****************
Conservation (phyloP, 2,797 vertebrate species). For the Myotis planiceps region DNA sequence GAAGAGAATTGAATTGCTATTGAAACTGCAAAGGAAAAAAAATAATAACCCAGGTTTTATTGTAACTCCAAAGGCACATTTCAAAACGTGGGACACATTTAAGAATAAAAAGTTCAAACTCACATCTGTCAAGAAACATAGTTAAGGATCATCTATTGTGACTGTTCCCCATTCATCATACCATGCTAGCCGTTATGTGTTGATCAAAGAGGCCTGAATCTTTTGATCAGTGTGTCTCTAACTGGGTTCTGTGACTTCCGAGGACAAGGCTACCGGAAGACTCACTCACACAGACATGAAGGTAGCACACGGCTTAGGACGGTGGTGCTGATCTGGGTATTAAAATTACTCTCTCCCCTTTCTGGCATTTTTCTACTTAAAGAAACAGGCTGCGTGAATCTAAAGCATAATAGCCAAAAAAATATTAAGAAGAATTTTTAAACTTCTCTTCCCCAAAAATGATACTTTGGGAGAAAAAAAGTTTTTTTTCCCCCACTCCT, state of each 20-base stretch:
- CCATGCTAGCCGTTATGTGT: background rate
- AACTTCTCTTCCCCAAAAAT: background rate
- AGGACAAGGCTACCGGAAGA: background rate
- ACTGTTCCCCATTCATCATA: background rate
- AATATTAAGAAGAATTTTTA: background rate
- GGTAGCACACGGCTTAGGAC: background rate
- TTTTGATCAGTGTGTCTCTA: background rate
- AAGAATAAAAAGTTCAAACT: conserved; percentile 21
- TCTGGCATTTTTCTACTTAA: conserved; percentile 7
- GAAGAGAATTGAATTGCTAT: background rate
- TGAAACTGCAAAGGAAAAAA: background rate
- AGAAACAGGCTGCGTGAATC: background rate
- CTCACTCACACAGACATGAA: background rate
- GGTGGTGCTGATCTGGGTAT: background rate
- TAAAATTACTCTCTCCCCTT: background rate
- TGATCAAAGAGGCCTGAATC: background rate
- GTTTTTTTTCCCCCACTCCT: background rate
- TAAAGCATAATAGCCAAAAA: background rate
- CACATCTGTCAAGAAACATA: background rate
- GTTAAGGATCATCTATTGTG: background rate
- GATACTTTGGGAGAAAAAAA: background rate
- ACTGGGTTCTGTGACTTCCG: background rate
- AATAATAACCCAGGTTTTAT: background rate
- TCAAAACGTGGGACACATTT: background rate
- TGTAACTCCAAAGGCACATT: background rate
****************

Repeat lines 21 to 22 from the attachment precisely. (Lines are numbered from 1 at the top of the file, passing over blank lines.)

- GTTAAGGATCATCTATTGTG: background rate
- GATACTTTGGGAGAAAAAAA: background rate